Industry takes punch but still standing

Oct. 1, 2005
With a storm as devastating as Hurricane Katrina, it seems incredible to say that we dodged the bullet on this one - but we did.

Don Stowers

With a storm as devastating as Hurricane Katrina, it seems incredible to say that we dodged the bullet on this one - but we did. Katrina’s last-minute swerve to the northeast prevented New Orleans from getting the full force of its powerful winds and storm surge, which instead struck the Mississippi delta southeast of the city, then moved over the shallow waters of Breton Sound, past a few small barrier islands to smack coastal Mississippi.

Katrina was a Category 4 hurricane that wreaked havoc over a large area of the northern Gulf Coast, but the strongest winds are always along the eastern wall of the hurricane’s eye, which measured about 28 miles across as it came ashore. Unfortunately for the people in Mississippi, this storm came ashore near where Hurricane Camille devastated the coast in 1969.

With a few exceptions, the offshore industry did not fare as poorly as it could have. Having previously learned not to underestimate the power or the unpredictability of hurricanes, oil and gas producers shut in more than 95 percent of production in the northern Gulf ahead of the storm. Drilling rigs were moored and offshore installations secured to the maximum degree possible, and personnel were evacuated.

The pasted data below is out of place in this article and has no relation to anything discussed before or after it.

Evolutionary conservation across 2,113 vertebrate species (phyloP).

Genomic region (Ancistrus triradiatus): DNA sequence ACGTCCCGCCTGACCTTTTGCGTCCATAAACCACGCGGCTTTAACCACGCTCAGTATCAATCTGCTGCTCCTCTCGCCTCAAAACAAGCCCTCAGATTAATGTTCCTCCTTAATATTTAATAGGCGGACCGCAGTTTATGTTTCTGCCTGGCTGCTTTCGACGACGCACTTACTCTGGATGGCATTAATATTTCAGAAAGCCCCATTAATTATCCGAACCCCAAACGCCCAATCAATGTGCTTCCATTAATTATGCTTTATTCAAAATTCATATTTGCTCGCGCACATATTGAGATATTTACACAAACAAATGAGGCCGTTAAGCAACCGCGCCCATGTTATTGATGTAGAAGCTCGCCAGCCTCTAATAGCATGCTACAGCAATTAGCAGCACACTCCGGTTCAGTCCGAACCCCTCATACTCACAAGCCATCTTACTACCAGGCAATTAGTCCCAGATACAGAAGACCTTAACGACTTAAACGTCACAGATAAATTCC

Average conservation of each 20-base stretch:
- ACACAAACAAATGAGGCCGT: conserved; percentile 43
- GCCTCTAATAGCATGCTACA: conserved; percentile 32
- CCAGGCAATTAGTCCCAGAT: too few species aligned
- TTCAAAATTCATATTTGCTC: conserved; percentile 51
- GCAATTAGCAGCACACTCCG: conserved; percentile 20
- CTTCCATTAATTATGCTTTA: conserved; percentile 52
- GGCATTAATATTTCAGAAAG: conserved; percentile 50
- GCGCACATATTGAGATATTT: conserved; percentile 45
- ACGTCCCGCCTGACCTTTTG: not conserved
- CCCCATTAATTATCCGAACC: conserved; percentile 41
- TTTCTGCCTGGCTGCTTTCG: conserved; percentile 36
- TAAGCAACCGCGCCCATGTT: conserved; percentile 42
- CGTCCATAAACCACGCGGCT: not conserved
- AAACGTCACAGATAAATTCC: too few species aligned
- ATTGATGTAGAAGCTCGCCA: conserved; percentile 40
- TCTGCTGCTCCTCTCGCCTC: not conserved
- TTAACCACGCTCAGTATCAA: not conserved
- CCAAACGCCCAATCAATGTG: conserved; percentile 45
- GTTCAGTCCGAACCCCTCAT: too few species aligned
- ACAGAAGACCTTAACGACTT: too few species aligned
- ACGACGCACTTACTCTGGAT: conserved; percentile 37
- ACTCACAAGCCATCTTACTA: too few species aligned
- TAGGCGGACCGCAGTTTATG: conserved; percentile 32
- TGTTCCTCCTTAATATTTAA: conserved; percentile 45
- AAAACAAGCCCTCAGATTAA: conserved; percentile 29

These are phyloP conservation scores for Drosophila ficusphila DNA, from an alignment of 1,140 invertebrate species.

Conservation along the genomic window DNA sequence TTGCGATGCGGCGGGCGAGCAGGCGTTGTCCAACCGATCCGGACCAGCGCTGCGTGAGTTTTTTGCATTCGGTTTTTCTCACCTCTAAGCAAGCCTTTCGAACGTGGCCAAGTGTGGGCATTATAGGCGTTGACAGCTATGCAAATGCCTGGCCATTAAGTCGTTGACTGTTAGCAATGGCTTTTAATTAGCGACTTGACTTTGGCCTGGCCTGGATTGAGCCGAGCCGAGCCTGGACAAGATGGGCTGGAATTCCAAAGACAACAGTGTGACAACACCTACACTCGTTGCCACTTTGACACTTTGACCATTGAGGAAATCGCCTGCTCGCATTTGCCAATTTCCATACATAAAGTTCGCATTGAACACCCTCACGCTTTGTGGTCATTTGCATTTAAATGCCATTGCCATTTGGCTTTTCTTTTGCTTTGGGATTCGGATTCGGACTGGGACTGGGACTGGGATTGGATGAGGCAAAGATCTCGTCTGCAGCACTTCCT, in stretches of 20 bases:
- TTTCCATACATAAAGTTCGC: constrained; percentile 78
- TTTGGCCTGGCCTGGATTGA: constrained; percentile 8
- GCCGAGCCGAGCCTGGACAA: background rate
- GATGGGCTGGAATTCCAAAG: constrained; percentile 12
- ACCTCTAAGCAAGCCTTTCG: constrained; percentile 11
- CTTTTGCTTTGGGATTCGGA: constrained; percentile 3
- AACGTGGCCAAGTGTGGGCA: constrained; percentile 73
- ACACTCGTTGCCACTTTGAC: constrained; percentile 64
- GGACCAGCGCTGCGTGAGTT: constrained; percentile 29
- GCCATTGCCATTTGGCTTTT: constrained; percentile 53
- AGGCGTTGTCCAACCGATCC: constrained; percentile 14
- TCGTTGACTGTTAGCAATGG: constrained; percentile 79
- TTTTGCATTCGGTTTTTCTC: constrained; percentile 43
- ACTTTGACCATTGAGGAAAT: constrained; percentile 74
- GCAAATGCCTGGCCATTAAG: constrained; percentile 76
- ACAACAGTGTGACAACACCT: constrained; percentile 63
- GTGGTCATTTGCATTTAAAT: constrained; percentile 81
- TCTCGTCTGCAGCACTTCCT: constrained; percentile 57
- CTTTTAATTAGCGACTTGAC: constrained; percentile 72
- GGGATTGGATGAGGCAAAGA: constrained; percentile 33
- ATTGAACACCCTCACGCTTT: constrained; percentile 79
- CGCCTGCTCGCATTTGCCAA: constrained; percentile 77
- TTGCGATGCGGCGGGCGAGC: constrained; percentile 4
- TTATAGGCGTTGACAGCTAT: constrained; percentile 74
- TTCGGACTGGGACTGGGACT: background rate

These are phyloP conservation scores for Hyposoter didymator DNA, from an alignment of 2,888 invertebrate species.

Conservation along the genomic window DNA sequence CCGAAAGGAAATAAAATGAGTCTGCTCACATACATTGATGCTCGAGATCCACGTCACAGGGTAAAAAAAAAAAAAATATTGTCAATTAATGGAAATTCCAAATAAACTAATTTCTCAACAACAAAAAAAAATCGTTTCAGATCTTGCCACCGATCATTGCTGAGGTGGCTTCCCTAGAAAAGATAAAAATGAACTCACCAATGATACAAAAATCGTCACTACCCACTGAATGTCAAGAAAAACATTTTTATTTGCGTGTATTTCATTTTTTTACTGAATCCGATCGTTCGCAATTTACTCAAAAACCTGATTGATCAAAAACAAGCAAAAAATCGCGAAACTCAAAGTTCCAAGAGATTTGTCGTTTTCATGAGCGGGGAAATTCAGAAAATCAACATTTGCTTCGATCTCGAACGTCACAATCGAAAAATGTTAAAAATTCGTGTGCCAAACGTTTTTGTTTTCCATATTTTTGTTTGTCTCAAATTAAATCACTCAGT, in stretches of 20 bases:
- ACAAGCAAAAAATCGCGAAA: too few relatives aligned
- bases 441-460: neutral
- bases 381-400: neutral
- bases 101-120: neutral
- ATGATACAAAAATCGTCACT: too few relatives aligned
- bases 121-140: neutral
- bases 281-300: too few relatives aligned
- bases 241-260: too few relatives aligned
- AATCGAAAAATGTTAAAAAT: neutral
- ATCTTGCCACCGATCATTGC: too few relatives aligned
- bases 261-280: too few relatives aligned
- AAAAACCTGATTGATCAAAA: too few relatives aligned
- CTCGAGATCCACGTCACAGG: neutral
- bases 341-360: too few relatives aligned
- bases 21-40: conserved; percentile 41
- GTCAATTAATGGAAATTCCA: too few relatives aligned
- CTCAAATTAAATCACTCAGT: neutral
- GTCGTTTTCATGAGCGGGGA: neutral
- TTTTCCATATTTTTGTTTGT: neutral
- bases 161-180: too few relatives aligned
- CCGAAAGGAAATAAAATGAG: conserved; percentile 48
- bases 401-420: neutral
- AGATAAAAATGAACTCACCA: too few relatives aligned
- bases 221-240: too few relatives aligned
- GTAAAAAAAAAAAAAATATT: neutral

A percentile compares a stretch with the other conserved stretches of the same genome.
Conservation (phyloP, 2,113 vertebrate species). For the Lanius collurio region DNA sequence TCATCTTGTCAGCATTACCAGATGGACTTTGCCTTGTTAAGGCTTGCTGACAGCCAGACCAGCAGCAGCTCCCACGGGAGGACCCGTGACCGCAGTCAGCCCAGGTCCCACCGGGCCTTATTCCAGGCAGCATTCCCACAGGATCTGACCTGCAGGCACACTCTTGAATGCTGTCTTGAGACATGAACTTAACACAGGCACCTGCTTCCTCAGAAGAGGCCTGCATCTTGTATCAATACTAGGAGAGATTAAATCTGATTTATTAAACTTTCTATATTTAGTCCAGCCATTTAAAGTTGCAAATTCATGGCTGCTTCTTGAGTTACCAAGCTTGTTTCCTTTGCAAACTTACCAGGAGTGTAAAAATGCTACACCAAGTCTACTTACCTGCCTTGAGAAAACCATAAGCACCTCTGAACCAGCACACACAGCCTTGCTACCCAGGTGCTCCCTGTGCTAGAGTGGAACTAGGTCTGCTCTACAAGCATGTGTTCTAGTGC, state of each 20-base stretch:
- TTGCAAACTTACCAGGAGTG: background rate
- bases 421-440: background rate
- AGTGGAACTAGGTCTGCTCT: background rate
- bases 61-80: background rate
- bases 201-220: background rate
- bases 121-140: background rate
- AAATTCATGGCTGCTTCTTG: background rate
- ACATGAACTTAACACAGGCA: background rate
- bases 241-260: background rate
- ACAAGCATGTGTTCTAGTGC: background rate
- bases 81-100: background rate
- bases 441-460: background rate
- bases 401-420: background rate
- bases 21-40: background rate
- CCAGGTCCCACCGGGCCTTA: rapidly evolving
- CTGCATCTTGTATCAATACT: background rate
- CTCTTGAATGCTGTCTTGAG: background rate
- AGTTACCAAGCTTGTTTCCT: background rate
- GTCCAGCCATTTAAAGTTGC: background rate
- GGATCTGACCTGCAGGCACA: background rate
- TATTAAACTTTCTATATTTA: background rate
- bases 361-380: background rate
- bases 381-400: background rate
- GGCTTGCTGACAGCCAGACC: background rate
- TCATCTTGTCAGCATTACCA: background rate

In the aftermath of the storm, most offshore operators reported no major damage, although a fair number of rigs had broken loose and were adrift - not surprising when you consider they were hit with a 30-foot storm surge and wave heights as high as 60 feet. It takes a lot to withstand this kind of pounding for hours on end. A comparative few did not and were sunk. Most sustained only minor damage.

If you look at a map of offshore installations in the northern Gulf of Mexico, it becomes apparent that Katrina did not strike the greatest concentration of offshore platforms and rigs. Arguably, the situation would have been worse for the offshore industry had the eye of the storm come ashore just 60 or 70 miles to the west at Terrebonne Bay, south of Houma, and then proceeded north-northeast, as these storms are prone to do, directly over the city of New Orleans.

Also, we should remember that although Katrina had been a Category 5 storm, it was downgraded to Category 4 shortly before making landfall. A stronger storm than Katrina could have inflicted much more wind damage and generated an even greater tidal surge.

The nation’s supply of gasoline and other fuels were tight before Katrina with summer production levels at US refineries running near 98 percent. With production halted or reduced at 14 Gulf Coast refineries impacted by the storm, the situation is likely to worsen. Releasing oil from the strategic reserves will do nothing to increase refinery capacity. President Bush offered sage advice when he said - don’t drive if you don’t need to and don’t buy gas if you don’t have to.

Meanwhile, with two more months remaining in hurricane season, let’s hope the worst has already happened - at least for this year. OGFJ